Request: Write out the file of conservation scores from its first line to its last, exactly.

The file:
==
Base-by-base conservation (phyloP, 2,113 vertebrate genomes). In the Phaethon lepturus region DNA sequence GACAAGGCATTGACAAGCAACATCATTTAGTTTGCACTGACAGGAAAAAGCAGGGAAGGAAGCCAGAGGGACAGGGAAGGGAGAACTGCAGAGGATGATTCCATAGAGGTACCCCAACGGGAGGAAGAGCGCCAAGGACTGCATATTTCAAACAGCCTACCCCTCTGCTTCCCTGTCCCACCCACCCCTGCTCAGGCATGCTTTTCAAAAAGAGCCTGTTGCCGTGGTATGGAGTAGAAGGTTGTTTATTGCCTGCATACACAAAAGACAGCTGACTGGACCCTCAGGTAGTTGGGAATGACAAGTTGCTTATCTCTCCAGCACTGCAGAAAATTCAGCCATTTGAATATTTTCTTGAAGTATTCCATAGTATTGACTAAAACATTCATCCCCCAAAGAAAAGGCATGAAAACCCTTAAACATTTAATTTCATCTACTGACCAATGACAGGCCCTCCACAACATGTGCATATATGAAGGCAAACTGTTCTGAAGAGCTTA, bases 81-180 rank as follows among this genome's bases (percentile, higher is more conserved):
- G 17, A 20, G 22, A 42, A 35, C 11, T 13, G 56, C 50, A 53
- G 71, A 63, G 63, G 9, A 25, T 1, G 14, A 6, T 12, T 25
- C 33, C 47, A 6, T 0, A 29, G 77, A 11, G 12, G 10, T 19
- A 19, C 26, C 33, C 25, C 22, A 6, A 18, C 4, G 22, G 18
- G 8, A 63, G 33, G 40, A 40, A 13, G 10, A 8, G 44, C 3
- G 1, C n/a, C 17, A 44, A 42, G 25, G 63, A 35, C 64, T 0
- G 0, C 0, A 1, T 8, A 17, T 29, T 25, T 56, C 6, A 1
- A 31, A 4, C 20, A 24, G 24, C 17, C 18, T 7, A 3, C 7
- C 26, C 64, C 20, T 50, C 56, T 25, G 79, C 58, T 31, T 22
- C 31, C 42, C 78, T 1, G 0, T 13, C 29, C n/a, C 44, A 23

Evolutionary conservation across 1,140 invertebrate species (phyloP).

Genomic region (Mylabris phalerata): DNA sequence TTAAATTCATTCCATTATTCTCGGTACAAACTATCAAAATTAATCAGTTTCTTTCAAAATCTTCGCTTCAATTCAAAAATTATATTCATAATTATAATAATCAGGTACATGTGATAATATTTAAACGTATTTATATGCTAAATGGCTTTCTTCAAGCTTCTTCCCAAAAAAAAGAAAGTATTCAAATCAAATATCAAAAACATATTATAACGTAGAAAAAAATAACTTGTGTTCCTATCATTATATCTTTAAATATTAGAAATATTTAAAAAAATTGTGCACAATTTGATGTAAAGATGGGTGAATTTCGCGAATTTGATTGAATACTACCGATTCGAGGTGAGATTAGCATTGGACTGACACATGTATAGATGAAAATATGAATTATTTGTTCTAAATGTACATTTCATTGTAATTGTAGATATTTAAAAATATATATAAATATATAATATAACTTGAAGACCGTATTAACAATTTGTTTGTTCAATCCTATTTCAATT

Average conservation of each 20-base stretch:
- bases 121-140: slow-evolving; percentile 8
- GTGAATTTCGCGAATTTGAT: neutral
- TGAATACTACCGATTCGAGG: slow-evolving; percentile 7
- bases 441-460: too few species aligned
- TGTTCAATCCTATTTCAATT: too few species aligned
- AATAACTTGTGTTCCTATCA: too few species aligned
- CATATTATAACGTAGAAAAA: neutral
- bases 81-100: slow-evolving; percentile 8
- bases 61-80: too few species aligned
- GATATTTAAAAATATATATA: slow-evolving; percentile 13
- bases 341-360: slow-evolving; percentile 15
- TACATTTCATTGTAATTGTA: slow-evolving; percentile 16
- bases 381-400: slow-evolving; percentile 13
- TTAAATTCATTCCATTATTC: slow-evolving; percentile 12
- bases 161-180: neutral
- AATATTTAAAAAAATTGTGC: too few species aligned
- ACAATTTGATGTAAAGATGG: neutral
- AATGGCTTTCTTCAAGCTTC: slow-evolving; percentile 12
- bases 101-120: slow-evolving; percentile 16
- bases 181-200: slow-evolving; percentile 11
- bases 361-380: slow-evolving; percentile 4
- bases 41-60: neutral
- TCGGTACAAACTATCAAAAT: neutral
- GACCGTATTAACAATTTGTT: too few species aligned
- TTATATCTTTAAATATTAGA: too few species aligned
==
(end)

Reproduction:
Base-by-base conservation (phyloP, 2,113 vertebrate genomes). In the Phaethon lepturus region DNA sequence GACAAGGCATTGACAAGCAACATCATTTAGTTTGCACTGACAGGAAAAAGCAGGGAAGGAAGCCAGAGGGACAGGGAAGGGAGAACTGCAGAGGATGATTCCATAGAGGTACCCCAACGGGAGGAAGAGCGCCAAGGACTGCATATTTCAAACAGCCTACCCCTCTGCTTCCCTGTCCCACCCACCCCTGCTCAGGCATGCTTTTCAAAAAGAGCCTGTTGCCGTGGTATGGAGTAGAAGGTTGTTTATTGCCTGCATACACAAAAGACAGCTGACTGGACCCTCAGGTAGTTGGGAATGACAAGTTGCTTATCTCTCCAGCACTGCAGAAAATTCAGCCATTTGAATATTTTCTTGAAGTATTCCATAGTATTGACTAAAACATTCATCCCCCAAAGAAAAGGCATGAAAACCCTTAAACATTTAATTTCATCTACTGACCAATGACAGGCCCTCCACAACATGTGCATATATGAAGGCAAACTGTTCTGAAGAGCTTA, bases 81-180 rank as follows among this genome's bases (percentile, higher is more conserved):
- G 17, A 20, G 22, A 42, A 35, C 11, T 13, G 56, C 50, A 53
- G 71, A 63, G 63, G 9, A 25, T 1, G 14, A 6, T 12, T 25
- C 33, C 47, A 6, T 0, A 29, G 77, A 11, G 12, G 10, T 19
- A 19, C 26, C 33, C 25, C 22, A 6, A 18, C 4, G 22, G 18
- G 8, A 63, G 33, G 40, A 40, A 13, G 10, A 8, G 44, C 3
- G 1, C n/a, C 17, A 44, A 42, G 25, G 63, A 35, C 64, T 0
- G 0, C 0, A 1, T 8, A 17, T 29, T 25, T 56, C 6, A 1
- A 31, A 4, C 20, A 24, G 24, C 17, C 18, T 7, A 3, C 7
- C 26, C 64, C 20, T 50, C 56, T 25, G 79, C 58, T 31, T 22
- C 31, C 42, C 78, T 1, G 0, T 13, C 29, C n/a, C 44, A 23

Evolutionary conservation across 1,140 invertebrate species (phyloP).

Genomic region (Mylabris phalerata): DNA sequence TTAAATTCATTCCATTATTCTCGGTACAAACTATCAAAATTAATCAGTTTCTTTCAAAATCTTCGCTTCAATTCAAAAATTATATTCATAATTATAATAATCAGGTACATGTGATAATATTTAAACGTATTTATATGCTAAATGGCTTTCTTCAAGCTTCTTCCCAAAAAAAAGAAAGTATTCAAATCAAATATCAAAAACATATTATAACGTAGAAAAAAATAACTTGTGTTCCTATCATTATATCTTTAAATATTAGAAATATTTAAAAAAATTGTGCACAATTTGATGTAAAGATGGGTGAATTTCGCGAATTTGATTGAATACTACCGATTCGAGGTGAGATTAGCATTGGACTGACACATGTATAGATGAAAATATGAATTATTTGTTCTAAATGTACATTTCATTGTAATTGTAGATATTTAAAAATATATATAAATATATAATATAACTTGAAGACCGTATTAACAATTTGTTTGTTCAATCCTATTTCAATT

Average conservation of each 20-base stretch:
- bases 121-140: slow-evolving; percentile 8
- GTGAATTTCGCGAATTTGAT: neutral
- TGAATACTACCGATTCGAGG: slow-evolving; percentile 7
- bases 441-460: too few species aligned
- TGTTCAATCCTATTTCAATT: too few species aligned
- AATAACTTGTGTTCCTATCA: too few species aligned
- CATATTATAACGTAGAAAAA: neutral
- bases 81-100: slow-evolving; percentile 8
- bases 61-80: too few species aligned
- GATATTTAAAAATATATATA: slow-evolving; percentile 13
- bases 341-360: slow-evolving; percentile 15
- TACATTTCATTGTAATTGTA: slow-evolving; percentile 16
- bases 381-400: slow-evolving; percentile 13
- TTAAATTCATTCCATTATTC: slow-evolving; percentile 12
- bases 161-180: neutral
- AATATTTAAAAAAATTGTGC: too few species aligned
- ACAATTTGATGTAAAGATGG: neutral
- AATGGCTTTCTTCAAGCTTC: slow-evolving; percentile 12
- bases 101-120: slow-evolving; percentile 16
- bases 181-200: slow-evolving; percentile 11
- bases 361-380: slow-evolving; percentile 4
- bases 41-60: neutral
- TCGGTACAAACTATCAAAAT: neutral
- GACCGTATTAACAATTTGTT: too few species aligned
- TTATATCTTTAAATATTAGA: too few species aligned